America’s utility regulators are expecting power blackouts, if not this summer than next, for much of the nation.
Here in the Midwest, the entity tasked with keeping the lights on is known as the MidContinent Independent System Operator (MISO). This group is in charge of the grid covering an area beginning in Canada’s Hudson Bay off of the Arctic Ocean, through the Province of Manitoba, south down to Louisiana and the Gulf of Mexico:
Think of the electrical grid as the world’s largest and most complex machine, and MISO’s job is to keep it running 24/7/365. The grid is operated with some market-like elements with the goal of matching supply and demand second-by-second, throughout the day and night.
Here is the load shape for Thursday, June 23, 2022. It’s a typical hot summer day in the Midwest. Load bottoms out around 3 a.m. at about 70,000 megawatts (MW) and is expected to peak just after 4 p.m. at 113,000 MW.
The fuel mix powering the grid at 10:35 in the morning:
As the region’s load was ramping up mid-morning, passing through the 90,000 MW mark, solar was providing a little over 2 percent, with wind a little over 10 percent of the total. Coal, natural gas, and nuclear were carrying the bulk of the load.
Exactly four hours later, at 2:35 p.m., load in the region has passed through the 105,000 MW threshold, up 17 percent from mid-morning. In terms of total output, every fuel category was contributing more MW than four hours before.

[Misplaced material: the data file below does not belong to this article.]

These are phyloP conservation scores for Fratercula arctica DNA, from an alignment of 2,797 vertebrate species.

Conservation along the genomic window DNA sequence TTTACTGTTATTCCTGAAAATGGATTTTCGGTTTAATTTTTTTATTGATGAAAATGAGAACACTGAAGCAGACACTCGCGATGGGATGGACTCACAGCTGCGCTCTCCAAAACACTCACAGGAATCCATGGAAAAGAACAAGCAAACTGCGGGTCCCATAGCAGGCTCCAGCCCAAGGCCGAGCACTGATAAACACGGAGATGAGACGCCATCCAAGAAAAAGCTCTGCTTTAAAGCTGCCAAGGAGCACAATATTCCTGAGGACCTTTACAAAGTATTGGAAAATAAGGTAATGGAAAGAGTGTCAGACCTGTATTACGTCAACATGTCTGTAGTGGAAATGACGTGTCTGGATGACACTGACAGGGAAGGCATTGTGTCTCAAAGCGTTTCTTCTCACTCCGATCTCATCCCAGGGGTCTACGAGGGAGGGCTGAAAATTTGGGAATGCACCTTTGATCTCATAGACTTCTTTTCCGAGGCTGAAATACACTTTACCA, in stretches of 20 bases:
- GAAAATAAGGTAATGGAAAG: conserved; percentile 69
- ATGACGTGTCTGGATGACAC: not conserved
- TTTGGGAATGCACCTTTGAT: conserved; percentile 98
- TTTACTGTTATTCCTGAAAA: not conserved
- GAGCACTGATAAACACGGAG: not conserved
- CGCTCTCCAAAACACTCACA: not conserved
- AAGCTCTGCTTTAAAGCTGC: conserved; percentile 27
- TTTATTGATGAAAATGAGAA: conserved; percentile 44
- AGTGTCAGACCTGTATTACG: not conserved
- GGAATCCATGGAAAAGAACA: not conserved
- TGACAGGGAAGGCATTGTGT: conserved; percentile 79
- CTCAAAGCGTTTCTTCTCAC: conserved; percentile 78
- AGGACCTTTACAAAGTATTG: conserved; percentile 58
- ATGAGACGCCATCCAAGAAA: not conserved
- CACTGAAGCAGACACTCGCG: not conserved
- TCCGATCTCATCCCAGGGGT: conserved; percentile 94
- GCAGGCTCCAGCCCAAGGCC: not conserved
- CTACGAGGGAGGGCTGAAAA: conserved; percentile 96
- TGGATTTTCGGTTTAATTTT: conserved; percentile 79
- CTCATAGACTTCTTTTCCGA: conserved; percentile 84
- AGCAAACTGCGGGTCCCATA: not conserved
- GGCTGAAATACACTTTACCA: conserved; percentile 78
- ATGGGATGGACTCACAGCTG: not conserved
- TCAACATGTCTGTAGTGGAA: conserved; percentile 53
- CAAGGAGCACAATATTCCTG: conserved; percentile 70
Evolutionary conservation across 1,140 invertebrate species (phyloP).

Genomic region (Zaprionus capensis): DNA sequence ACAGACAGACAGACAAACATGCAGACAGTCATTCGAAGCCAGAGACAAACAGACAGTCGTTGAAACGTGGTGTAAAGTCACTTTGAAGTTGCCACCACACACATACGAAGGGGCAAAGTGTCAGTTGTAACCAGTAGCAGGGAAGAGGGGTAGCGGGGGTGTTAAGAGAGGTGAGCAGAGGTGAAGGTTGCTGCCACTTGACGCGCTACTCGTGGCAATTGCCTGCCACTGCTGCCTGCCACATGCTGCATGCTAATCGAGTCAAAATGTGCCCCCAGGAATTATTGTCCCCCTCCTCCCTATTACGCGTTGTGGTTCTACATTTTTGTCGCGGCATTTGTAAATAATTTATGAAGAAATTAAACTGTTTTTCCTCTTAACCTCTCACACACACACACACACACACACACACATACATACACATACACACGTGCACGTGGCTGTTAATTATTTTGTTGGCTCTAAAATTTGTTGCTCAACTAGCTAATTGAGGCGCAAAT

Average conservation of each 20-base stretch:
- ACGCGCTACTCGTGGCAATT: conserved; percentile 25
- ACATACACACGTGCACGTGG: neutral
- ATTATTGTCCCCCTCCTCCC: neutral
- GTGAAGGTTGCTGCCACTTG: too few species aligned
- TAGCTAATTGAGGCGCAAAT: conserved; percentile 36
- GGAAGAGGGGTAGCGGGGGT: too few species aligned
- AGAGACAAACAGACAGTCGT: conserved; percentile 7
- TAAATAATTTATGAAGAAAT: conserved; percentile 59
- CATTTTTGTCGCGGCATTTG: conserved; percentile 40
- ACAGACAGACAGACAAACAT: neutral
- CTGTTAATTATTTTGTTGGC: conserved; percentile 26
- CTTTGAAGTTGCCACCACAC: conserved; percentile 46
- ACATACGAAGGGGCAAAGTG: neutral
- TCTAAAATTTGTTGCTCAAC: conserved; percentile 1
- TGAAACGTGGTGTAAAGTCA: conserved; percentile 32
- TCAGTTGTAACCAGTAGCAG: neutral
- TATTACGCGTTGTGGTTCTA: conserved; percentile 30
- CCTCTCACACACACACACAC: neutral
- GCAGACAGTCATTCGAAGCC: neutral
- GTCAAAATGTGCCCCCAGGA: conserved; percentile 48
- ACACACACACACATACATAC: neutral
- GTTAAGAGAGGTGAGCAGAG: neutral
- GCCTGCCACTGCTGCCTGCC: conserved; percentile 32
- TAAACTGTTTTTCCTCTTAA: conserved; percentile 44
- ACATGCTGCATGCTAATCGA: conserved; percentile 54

Output from solar was slightly up from this morning, but the share of the total output for solar has dropped below 2 percent.
Thanks to the vagaries of today’s weather, the share of wind has increased from 10 percent to 12 percent.
As the day heats up, however energy planners can’t make the wind blow harder or the sun shine brighter. Adding more wind and solar capacity does not change the ability of those sources to follow load.
From this morning, natural gas has almost caught up with coal as the single largest source of power on the grid. Natural gas is the most flexible fuel and acts as the swing resource that grid operators must rely on to match energy supply and demand in real time.
In four hours, the output of wind has gone up nearly 3,000 MW. But the output of natural gas-power has had to increase 6,000 in four hours to keep up with demand.
Exactly one hour later (at 3:35 p.m.) the load has climbed above 107,000 MW. But as we enter late afternoon, output from wind and solar have begun to fall. With demand still increasing, it’s coal to the rescue this hour:
At 4:35 p.m., load continues to inch upwards, by another 500 MW, even as wind and solar output keeps dropping. Coal and natural gas have to cover the difference.
Here is a better view of the grid operator’s challenge, over the course of last week:
Day after day, hour after hour, nuclear is a straight line. Coal and natural gas swing up and down to follow load, with natural gas having bigger swings. Wind (green line) meanders up and down with a mind of its own.
Some resource has to do the big, predictable swings every day. If not natural gas or coal, then what?
To make up the difference, renewable energy advocates favor more energy storage on the grid, but some fuel has to charge those batteries overnight. At night, the sun doesn’t shine and the wind may or may not blow.